I should start by saying that the news today of Dr. Manish Singh stepping down from ImmunoCellular Therapeutics (IMUC) is surprising to me and all who have followed the company. Dr. Singh has been critical to the success of IMUC in terms of building awareness around the company, raising capital and executing on its business plan. During his tenure, since February 2008, the company has gone from a $7 million market capitalization to over $100 million today. However, one needs to make a clear distinction that IMUC's success has been primarily driven by the clinical data and its product concept to target roots of the cancer. As the existing clinical geniuses and inventors at IMUC will continue to lead the execution of their clinical development, the value associated with its product platform and its lead product remains unchanged. And although we have no way of knowing for sure why he left, there is no doubt it is very possible that investors will speculate, regardless of his actual reason.
There are some people who believe that Dr. Singh was the creator of ICT-107. But in reality, the vaccine was developed by Dr. John Yu, a neurosurgeon who will remain as the Chairman of the Board and will take over as the company's interim CEO. As I said, Dr. Singh was the business side of the company, involved with raising capital and executing its business plan. On the other hand, Dr. John Yu, being an internationally renowned neurosurgeon, was the creator of ICT-107 and has also been named as one of America's top doctors, has written numerous articles in prestigious journals, and has spent his entire career focusing on the understanding and treatment of malignant and benign brain and spinal tumors. In addition to Dr. Yu, IMUC has a group of physicians that even large biotechnology companies would envy, which include prominent neurosurgeons, Dr. Keith Black and Dr. Zvi Ram, cancer immunologist Constantine Ioannides, and also oncologist Dr. George Peoples, who is a pioneer in the industry and known as one of the best oncologists in the country. Therefore, the company's all star team of who's who physicians remains intact, providing assurance that nothing has changed in regards to the clinical development and studies of the vaccine.
There is no doubt that speculation will be at an all-time high throughout the trading day on Tuesday, one way or the other. This is a significant development, and at this point there is no way of knowing why Dr. Singh has decided to step down. Some will immediately speculate that Dr. Singh is stepping down because the vaccine doesn't work. However, there has already been well documented proof that the vaccine does work, and it is still way too early to have any indication of the results from its Phase 2 trial. Therefore, there must be some other reason for Dr. Singh stepping down as CEO, although it's impossible to know if his reasons are personal, professional, or even health related. The fact of the matter is that we don't know.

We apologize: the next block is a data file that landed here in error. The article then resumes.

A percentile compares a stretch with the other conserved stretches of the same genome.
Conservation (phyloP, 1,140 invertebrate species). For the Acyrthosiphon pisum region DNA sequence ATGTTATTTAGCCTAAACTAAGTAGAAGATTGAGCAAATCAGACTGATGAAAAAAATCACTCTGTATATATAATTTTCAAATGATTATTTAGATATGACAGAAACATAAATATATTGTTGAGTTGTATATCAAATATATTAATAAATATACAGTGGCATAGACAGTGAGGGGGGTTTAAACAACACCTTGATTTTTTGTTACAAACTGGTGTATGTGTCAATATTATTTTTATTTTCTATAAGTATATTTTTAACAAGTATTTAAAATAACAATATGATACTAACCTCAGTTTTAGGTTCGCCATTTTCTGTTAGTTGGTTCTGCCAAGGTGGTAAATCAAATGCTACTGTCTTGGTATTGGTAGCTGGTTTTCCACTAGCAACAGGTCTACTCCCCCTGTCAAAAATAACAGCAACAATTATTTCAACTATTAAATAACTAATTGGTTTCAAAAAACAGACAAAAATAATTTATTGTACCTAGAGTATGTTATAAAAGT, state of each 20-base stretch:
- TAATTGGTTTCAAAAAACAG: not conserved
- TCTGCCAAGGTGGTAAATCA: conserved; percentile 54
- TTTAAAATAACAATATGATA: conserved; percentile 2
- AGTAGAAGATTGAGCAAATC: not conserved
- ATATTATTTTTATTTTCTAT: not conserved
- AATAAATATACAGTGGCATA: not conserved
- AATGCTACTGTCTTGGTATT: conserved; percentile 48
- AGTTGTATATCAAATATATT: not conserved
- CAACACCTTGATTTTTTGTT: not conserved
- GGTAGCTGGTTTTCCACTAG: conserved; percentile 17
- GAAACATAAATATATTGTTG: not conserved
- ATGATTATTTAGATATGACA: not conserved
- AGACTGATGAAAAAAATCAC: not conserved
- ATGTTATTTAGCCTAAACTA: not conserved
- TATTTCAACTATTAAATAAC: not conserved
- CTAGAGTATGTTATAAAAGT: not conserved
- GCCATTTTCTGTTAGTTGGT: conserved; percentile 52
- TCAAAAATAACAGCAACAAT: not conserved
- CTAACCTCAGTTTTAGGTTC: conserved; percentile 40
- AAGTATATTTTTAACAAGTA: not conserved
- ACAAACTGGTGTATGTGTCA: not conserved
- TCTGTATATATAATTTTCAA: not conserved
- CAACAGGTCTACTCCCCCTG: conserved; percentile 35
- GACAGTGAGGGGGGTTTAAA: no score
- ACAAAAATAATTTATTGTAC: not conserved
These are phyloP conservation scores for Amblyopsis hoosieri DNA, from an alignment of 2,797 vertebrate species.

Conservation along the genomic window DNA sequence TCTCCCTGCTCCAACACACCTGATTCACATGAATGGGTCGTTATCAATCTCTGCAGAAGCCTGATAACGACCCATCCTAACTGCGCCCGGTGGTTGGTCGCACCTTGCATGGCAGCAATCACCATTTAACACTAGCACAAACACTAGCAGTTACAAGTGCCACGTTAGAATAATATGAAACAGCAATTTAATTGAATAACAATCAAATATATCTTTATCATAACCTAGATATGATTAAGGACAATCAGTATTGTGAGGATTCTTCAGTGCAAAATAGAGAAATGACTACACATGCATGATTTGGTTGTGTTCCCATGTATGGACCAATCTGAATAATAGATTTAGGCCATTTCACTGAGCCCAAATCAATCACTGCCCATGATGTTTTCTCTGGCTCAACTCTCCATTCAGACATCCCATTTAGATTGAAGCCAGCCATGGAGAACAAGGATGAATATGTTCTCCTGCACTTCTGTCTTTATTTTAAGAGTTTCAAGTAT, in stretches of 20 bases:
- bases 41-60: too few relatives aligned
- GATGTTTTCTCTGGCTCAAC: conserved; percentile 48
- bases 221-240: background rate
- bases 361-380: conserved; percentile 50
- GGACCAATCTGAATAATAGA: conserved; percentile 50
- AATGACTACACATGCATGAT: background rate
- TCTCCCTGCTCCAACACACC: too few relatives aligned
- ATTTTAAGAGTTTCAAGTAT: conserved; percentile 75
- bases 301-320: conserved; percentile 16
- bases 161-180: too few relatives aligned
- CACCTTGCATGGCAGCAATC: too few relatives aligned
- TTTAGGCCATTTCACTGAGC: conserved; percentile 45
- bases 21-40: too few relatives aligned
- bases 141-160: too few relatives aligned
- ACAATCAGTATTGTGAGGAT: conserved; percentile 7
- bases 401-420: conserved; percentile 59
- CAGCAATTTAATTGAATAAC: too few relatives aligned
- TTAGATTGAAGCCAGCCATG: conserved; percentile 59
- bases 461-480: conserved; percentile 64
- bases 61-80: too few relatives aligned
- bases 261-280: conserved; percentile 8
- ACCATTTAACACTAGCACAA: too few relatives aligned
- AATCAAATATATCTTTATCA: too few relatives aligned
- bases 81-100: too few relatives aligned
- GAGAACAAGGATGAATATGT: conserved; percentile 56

At the end of the day, clinical studies are the only thing that matters. It doesn't matter who is leading the company or who steps down. If the clinical results are good, then ICT-107 will be approved and will save lives. The drug has still shown incredible survival, with 8 of the original 16 patients still alive after four years with treatment, and 6 of the 8 patients are showing no signs of disease progression. In an article I wrote last week, I compared ICT-107 with currently approved treatments for glioblastoma, which include Merck's (MRK) Temodar and Genentech's (OTCQX:RHHBY) Avastin, and showed an incredibly wide margin of error on behalf of ICT-107 because it's far superior to current treatments. For this reason, it needs its Phase 2 results to yield only a small percentage of its Phase 1 success results, which will lead to ICT-107 being approved (and will almost certainly bypass Phase 3 testing).
Regardless of who's the CEO of IMUC, the company has a great candidate that is treating a disease in which regulators are desperate to find a more efficient therapy. It has a far superior manufacturing process to Dendreon's (DNDN) Provenge, costing roughly 10% of Provenge to manufacture and supply the vaccine, and when compared to other new innovative companies such as Verastem (VSTM) and OncoMed, it is light years ahead of both in the approval process and has legitimate clinical data to back its performance despite being valued much less than either VSTM or OncoMed.